Controlled longitudinal study of bone mass accrual in children and adolescents with cystic fibrosis

Buntain, H. M., Schluter, P. J., Bell, S. C., Greer, R. M., Wong, J. C. H., Batch, J., Lewindon, P. and Wainwright, C. E. (2006) Controlled longitudinal study of bone mass accrual in children and adolescents with cystic fibrosis. Thorax, 61 2: 146-154. doi:10.1136/thx.2005.046516


Author Buntain, H. M.
Schluter, P. J.
Bell, S. C.
Greer, R. M.
Wong, J. C. H.
Batch, J.
Lewindon, P.
Wainwright, C. E.
Title Controlled longitudinal study of bone mass accrual in children and adolescents with cystic fibrosis
Journal name Thorax   Check publisher's open access policy
ISSN 0040-6376
Publication date 2006-02
Sub-type Article (original research)
DOI 10.1136/thx.2005.046516
Volume 61
Issue 2
Start page 146
End page 154
Total pages 9
Editor D. Mitchell
S. Johnston
J. A. Wedzicha
Place of publication London, U.K.
Publisher B M J Publishing Group
Collection year 2006
Language eng
Subject C1
110203 Respiratory Diseases
111403 Paediatrics
Formatted abstract Background: A study was undertaken to observe the gains in bone mass in children and adolescents with cystic fibrosis (CF) over 24 months and to examine the relationship between areal bone mineral density (aBMD) and associated clinical parameters including physical activity, nutrition, and 25-hydroxyvitamin D (25OHD). Methods: Areal BMD of the total body (TB), lumbar spine (LS), and total moral neck (FNt) were.. repeatedly measured in 85 subjects aged 5-18 years with CF and 100 age and sex matched controls over 2 years. At each visit anthropometric variables, nutritional parameters, pubertal status, disease severity, physical activity, dietary calcium, caloric intake, and serum 25OHD were assessed and related to aBMD. Results: After adjusting for age, sex, and height Z-score, gains in LS aBMD in children (5-10 years) and TB and FNt aBMD in adolescents (11-18 years) with CF were significantly less than in controls. Lean tissue mass was significantly associated with TB and LS aBMD gains in children and adolescents and explained a significant proportion of the aBMD deficit observed. Lung function parameters were significantly associated with aBMD gains in adolescents with CF. Conclusions: Inadequate bone mass accrual during childhood and adolescence contributes to the low bone mass observed in adults with CF. Accounting for the height discrepancy which is frequently observed in those with CF, in addition to age and sex, is important when assessing low bone mass in children and adolescents with CF. To optimise an individual's potential to acquire maximal bone mass, it is necessary to maximise nutritional status and limit the progression of chronic suppurative lung disease.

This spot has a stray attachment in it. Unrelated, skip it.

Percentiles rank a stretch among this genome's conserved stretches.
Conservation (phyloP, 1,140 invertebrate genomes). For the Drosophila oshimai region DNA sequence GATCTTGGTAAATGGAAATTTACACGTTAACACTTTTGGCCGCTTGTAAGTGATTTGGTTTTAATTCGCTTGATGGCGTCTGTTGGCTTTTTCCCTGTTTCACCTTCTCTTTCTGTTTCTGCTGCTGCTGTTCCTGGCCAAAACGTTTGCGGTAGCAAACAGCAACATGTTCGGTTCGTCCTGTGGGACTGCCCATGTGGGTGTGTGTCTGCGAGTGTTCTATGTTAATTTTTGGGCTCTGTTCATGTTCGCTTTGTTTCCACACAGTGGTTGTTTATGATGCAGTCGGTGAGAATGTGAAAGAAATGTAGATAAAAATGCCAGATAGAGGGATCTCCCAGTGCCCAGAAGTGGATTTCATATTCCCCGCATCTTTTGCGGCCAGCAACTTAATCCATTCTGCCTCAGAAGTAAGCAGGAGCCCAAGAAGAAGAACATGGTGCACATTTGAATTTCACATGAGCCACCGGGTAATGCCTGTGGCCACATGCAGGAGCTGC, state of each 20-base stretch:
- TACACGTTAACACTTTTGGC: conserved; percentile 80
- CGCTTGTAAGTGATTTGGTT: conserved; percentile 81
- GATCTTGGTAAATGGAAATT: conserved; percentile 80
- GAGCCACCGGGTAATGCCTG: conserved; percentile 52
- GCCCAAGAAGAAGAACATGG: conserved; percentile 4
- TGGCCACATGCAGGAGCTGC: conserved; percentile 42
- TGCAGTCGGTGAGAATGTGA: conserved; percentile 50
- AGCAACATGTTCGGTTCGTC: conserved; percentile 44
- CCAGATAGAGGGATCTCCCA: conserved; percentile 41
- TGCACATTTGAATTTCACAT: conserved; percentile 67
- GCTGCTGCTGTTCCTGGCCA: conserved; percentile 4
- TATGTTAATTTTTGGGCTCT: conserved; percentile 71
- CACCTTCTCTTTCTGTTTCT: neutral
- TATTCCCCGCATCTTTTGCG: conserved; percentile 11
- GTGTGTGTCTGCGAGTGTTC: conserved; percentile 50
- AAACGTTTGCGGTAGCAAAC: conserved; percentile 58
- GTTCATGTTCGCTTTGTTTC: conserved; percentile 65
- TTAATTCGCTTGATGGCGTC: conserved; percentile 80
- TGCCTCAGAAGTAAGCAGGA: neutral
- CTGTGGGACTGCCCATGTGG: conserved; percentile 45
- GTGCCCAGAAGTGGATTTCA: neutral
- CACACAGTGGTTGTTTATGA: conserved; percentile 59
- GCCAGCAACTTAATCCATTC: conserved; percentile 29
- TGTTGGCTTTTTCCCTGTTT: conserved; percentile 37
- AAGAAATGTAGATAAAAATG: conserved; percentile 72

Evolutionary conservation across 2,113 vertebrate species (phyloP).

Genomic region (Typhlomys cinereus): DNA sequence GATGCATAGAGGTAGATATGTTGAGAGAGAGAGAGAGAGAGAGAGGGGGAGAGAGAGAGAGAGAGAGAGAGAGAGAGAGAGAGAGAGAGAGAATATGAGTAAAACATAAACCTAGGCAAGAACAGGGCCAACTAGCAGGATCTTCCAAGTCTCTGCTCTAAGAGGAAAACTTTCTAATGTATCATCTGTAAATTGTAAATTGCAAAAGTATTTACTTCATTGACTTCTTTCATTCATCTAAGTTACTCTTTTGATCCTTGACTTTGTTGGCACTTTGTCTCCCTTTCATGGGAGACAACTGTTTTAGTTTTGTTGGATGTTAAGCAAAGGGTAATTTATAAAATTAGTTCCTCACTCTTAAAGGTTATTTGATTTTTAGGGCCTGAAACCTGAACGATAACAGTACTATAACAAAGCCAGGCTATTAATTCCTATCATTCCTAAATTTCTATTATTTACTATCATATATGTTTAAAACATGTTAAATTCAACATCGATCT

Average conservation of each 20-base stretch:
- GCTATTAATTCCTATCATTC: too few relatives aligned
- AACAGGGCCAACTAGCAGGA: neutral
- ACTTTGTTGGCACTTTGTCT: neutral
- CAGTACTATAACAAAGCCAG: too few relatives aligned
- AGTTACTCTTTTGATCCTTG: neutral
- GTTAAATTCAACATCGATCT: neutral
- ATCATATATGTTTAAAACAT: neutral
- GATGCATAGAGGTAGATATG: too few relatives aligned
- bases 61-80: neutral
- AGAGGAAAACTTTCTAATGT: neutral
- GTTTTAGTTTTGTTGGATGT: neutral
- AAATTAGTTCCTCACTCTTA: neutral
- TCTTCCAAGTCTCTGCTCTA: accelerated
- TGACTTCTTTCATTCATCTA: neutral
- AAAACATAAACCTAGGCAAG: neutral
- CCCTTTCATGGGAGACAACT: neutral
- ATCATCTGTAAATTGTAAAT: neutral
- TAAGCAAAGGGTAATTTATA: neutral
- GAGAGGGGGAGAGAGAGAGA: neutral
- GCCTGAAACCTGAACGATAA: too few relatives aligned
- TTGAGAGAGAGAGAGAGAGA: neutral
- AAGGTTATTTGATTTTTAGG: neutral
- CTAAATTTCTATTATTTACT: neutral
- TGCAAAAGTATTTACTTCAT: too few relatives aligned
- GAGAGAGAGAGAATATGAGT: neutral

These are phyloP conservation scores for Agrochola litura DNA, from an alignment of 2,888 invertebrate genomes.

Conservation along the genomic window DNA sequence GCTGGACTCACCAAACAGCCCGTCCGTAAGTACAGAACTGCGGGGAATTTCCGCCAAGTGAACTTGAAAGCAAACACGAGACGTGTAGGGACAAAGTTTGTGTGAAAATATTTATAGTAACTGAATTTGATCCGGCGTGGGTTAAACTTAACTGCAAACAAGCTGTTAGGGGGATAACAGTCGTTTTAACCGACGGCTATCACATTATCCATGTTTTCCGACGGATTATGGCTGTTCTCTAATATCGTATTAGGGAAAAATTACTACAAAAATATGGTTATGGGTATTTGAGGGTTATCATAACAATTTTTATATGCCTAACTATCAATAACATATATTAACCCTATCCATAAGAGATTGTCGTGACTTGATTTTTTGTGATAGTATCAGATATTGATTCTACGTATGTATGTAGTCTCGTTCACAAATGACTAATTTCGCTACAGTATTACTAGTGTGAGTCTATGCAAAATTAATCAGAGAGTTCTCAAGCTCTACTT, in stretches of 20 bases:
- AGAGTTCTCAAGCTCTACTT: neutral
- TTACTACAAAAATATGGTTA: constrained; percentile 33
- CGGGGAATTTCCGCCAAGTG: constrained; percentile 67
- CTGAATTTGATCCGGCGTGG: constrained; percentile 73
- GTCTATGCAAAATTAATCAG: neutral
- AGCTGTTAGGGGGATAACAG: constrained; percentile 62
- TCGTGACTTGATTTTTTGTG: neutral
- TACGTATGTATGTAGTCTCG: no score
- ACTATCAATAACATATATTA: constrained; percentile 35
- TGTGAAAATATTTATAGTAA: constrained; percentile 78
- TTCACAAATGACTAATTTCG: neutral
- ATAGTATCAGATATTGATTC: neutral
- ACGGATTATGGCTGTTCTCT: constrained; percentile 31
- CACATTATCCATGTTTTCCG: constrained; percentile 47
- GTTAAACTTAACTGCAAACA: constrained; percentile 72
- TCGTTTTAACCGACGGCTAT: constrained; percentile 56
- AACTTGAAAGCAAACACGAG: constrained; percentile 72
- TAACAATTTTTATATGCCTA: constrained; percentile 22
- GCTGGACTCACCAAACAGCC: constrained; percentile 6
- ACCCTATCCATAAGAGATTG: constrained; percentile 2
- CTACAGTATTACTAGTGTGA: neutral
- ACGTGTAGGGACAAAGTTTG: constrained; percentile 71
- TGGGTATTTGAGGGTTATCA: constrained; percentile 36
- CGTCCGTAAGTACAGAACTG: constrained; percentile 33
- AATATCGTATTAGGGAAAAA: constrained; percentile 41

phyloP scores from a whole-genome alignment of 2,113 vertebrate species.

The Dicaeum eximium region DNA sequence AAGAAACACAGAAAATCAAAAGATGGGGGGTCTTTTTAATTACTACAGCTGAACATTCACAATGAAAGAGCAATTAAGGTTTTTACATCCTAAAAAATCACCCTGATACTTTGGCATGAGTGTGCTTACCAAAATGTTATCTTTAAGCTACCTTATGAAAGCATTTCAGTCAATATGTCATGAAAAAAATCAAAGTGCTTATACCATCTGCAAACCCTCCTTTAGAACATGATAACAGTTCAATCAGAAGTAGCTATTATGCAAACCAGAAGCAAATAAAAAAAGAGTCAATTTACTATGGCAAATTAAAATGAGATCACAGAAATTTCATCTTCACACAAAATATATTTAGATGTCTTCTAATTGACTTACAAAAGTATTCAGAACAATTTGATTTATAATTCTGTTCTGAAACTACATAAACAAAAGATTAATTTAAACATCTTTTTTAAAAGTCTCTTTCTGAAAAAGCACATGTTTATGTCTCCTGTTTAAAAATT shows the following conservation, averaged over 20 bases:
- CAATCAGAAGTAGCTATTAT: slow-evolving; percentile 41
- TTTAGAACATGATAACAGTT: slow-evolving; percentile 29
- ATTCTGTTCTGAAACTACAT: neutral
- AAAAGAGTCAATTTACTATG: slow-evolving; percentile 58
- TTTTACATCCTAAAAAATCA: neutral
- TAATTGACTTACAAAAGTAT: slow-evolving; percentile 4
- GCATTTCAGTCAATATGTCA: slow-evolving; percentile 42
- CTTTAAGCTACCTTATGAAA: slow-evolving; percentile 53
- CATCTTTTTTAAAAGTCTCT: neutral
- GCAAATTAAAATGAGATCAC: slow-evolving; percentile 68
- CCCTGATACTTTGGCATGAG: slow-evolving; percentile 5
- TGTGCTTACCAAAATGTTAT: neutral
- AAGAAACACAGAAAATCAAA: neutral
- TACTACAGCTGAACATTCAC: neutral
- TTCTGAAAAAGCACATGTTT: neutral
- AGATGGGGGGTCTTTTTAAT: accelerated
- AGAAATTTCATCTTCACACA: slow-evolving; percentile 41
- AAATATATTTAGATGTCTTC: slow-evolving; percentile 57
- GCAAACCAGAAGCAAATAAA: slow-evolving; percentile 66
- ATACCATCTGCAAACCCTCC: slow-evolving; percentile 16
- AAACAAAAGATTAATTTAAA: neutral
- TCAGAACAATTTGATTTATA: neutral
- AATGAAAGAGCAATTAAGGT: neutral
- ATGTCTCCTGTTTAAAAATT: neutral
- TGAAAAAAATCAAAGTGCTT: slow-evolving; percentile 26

Keyword Respiratory System
Mineral Density
Young-adults
Physical-activity
Healthy-children
Body-composition
Controlled Trial
Vitamin-d
Densitometry
Fractures
Exercise
Q-Index Code C1

 
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